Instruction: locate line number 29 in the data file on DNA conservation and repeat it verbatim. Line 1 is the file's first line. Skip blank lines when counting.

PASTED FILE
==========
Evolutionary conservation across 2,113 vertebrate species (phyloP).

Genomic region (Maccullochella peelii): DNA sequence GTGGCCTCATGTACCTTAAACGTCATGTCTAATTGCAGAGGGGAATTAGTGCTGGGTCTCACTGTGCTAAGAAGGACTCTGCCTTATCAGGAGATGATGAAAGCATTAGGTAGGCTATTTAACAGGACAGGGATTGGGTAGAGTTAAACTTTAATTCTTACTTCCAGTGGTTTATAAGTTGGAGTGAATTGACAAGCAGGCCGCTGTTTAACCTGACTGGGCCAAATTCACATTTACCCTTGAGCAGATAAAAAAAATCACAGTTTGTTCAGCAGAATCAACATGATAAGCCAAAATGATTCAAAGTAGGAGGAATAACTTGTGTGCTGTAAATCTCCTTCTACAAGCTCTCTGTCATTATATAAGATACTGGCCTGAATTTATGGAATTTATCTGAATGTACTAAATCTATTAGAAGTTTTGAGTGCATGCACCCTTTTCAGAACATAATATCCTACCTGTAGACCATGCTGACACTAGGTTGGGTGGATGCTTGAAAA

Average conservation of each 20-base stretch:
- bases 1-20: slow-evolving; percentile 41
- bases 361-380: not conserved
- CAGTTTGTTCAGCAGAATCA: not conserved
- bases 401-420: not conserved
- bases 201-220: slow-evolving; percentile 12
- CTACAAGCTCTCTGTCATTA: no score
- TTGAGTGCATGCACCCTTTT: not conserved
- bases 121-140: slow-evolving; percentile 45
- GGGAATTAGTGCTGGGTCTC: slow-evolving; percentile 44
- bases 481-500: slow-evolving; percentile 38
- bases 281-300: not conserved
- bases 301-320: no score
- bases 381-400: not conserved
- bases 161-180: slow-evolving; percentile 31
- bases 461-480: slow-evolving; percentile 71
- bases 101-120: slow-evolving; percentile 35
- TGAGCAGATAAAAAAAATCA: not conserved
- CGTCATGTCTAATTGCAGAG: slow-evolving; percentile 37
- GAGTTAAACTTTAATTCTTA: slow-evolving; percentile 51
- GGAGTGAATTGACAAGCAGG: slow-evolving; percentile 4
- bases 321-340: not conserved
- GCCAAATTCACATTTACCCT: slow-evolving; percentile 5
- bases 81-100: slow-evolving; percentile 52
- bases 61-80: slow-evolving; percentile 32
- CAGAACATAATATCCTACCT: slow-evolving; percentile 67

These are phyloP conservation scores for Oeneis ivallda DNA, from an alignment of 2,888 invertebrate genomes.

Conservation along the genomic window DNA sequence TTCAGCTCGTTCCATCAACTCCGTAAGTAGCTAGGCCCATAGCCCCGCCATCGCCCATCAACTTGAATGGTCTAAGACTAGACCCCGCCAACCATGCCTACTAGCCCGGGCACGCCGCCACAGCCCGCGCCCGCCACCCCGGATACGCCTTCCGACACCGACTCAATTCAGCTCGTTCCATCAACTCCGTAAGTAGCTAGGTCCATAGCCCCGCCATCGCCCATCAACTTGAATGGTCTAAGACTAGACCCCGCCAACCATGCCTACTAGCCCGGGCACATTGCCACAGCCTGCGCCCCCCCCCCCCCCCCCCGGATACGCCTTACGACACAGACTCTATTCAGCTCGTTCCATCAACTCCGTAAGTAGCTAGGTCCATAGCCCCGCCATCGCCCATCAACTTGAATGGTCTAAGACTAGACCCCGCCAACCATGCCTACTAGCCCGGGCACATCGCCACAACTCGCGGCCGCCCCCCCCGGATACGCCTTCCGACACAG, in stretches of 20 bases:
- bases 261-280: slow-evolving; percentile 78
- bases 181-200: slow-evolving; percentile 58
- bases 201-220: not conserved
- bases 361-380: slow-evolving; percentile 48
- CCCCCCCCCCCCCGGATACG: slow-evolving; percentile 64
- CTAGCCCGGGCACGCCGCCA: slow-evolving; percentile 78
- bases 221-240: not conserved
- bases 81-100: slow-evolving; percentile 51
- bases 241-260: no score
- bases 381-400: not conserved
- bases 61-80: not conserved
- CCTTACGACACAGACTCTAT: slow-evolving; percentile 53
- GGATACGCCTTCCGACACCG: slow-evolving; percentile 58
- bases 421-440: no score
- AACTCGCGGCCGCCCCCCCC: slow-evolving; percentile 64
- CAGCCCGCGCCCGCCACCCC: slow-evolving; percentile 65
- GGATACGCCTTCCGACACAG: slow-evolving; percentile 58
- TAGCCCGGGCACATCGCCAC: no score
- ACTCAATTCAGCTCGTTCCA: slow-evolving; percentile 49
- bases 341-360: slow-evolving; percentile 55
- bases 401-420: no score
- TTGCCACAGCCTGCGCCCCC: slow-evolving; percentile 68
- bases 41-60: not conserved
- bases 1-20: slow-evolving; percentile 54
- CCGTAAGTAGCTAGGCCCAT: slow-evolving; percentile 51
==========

These are phyloP conservation scores for Oeneis ivallda DNA, from an alignment of 2,888 invertebrate genomes.